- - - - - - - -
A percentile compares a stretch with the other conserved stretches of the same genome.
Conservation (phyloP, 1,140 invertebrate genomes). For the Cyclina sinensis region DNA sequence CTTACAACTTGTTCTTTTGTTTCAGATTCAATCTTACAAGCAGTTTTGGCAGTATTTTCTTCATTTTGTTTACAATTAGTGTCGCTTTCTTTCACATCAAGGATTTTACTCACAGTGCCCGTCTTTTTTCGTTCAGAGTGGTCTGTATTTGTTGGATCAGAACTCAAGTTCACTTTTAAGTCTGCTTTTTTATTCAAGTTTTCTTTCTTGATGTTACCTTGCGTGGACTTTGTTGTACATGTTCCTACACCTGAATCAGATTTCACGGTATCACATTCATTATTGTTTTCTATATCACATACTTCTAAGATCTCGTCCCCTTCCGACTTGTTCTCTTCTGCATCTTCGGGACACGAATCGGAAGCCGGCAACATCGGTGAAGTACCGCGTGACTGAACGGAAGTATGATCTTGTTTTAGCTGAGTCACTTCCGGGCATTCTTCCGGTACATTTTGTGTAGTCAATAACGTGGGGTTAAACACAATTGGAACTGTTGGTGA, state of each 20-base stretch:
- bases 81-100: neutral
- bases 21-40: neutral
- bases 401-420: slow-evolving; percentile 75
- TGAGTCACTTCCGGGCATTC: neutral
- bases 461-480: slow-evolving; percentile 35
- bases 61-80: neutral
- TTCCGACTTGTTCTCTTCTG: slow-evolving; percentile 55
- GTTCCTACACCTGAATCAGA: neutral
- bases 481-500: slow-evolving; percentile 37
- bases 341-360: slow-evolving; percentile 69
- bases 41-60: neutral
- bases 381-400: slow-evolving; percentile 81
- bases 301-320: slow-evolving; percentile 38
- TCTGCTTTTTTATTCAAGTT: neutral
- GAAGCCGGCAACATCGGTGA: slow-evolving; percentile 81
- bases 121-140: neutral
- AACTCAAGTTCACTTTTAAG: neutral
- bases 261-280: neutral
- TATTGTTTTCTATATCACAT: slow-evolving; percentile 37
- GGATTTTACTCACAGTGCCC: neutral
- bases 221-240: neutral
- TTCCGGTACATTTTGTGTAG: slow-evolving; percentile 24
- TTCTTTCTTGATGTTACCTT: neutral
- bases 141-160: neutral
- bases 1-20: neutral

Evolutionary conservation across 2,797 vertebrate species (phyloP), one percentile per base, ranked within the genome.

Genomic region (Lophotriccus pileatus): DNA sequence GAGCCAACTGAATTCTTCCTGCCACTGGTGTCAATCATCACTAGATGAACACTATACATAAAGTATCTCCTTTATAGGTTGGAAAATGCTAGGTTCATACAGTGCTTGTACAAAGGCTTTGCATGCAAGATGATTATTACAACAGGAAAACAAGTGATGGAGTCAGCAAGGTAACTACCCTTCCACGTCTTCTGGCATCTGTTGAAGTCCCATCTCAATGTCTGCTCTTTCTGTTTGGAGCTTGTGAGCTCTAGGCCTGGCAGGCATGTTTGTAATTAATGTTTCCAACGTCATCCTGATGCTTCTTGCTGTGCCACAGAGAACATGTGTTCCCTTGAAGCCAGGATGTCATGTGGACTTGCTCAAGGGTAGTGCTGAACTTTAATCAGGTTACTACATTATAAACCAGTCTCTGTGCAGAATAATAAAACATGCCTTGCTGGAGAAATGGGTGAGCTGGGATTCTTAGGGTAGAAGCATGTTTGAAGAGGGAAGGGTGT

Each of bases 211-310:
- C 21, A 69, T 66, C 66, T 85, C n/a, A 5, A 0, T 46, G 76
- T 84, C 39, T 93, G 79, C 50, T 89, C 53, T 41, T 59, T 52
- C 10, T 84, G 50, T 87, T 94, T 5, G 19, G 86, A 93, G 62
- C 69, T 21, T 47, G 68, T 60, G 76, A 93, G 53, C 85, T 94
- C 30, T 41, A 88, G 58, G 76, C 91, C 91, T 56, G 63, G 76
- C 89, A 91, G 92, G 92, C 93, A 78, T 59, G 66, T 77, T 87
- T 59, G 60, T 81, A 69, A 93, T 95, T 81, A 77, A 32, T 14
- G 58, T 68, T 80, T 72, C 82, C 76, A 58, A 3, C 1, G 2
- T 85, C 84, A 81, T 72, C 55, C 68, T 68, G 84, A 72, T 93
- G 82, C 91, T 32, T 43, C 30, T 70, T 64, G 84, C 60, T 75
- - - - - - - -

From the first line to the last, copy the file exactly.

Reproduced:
A percentile compares a stretch with the other conserved stretches of the same genome.
Conservation (phyloP, 1,140 invertebrate genomes). For the Cyclina sinensis region DNA sequence CTTACAACTTGTTCTTTTGTTTCAGATTCAATCTTACAAGCAGTTTTGGCAGTATTTTCTTCATTTTGTTTACAATTAGTGTCGCTTTCTTTCACATCAAGGATTTTACTCACAGTGCCCGTCTTTTTTCGTTCAGAGTGGTCTGTATTTGTTGGATCAGAACTCAAGTTCACTTTTAAGTCTGCTTTTTTATTCAAGTTTTCTTTCTTGATGTTACCTTGCGTGGACTTTGTTGTACATGTTCCTACACCTGAATCAGATTTCACGGTATCACATTCATTATTGTTTTCTATATCACATACTTCTAAGATCTCGTCCCCTTCCGACTTGTTCTCTTCTGCATCTTCGGGACACGAATCGGAAGCCGGCAACATCGGTGAAGTACCGCGTGACTGAACGGAAGTATGATCTTGTTTTAGCTGAGTCACTTCCGGGCATTCTTCCGGTACATTTTGTGTAGTCAATAACGTGGGGTTAAACACAATTGGAACTGTTGGTGA, state of each 20-base stretch:
- bases 81-100: neutral
- bases 21-40: neutral
- bases 401-420: slow-evolving; percentile 75
- TGAGTCACTTCCGGGCATTC: neutral
- bases 461-480: slow-evolving; percentile 35
- bases 61-80: neutral
- TTCCGACTTGTTCTCTTCTG: slow-evolving; percentile 55
- GTTCCTACACCTGAATCAGA: neutral
- bases 481-500: slow-evolving; percentile 37
- bases 341-360: slow-evolving; percentile 69
- bases 41-60: neutral
- bases 381-400: slow-evolving; percentile 81
- bases 301-320: slow-evolving; percentile 38
- TCTGCTTTTTTATTCAAGTT: neutral
- GAAGCCGGCAACATCGGTGA: slow-evolving; percentile 81
- bases 121-140: neutral
- AACTCAAGTTCACTTTTAAG: neutral
- bases 261-280: neutral
- TATTGTTTTCTATATCACAT: slow-evolving; percentile 37
- GGATTTTACTCACAGTGCCC: neutral
- bases 221-240: neutral
- TTCCGGTACATTTTGTGTAG: slow-evolving; percentile 24
- TTCTTTCTTGATGTTACCTT: neutral
- bases 141-160: neutral
- bases 1-20: neutral

Evolutionary conservation across 2,797 vertebrate species (phyloP), one percentile per base, ranked within the genome.

Genomic region (Lophotriccus pileatus): DNA sequence GAGCCAACTGAATTCTTCCTGCCACTGGTGTCAATCATCACTAGATGAACACTATACATAAAGTATCTCCTTTATAGGTTGGAAAATGCTAGGTTCATACAGTGCTTGTACAAAGGCTTTGCATGCAAGATGATTATTACAACAGGAAAACAAGTGATGGAGTCAGCAAGGTAACTACCCTTCCACGTCTTCTGGCATCTGTTGAAGTCCCATCTCAATGTCTGCTCTTTCTGTTTGGAGCTTGTGAGCTCTAGGCCTGGCAGGCATGTTTGTAATTAATGTTTCCAACGTCATCCTGATGCTTCTTGCTGTGCCACAGAGAACATGTGTTCCCTTGAAGCCAGGATGTCATGTGGACTTGCTCAAGGGTAGTGCTGAACTTTAATCAGGTTACTACATTATAAACCAGTCTCTGTGCAGAATAATAAAACATGCCTTGCTGGAGAAATGGGTGAGCTGGGATTCTTAGGGTAGAAGCATGTTTGAAGAGGGAAGGGTGT

Each of bases 211-310:
- C 21, A 69, T 66, C 66, T 85, C n/a, A 5, A 0, T 46, G 76
- T 84, C 39, T 93, G 79, C 50, T 89, C 53, T 41, T 59, T 52
- C 10, T 84, G 50, T 87, T 94, T 5, G 19, G 86, A 93, G 62
- C 69, T 21, T 47, G 68, T 60, G 76, A 93, G 53, C 85, T 94
- C 30, T 41, A 88, G 58, G 76, C 91, C 91, T 56, G 63, G 76
- C 89, A 91, G 92, G 92, C 93, A 78, T 59, G 66, T 77, T 87
- T 59, G 60, T 81, A 69, A 93, T 95, T 81, A 77, A 32, T 14
- G 58, T 68, T 80, T 72, C 82, C 76, A 58, A 3, C 1, G 2
- T 85, C 84, A 81, T 72, C 55, C 68, T 68, G 84, A 72, T 93
- G 82, C 91, T 32, T 43, C 30, T 70, T 64, G 84, C 60, T 75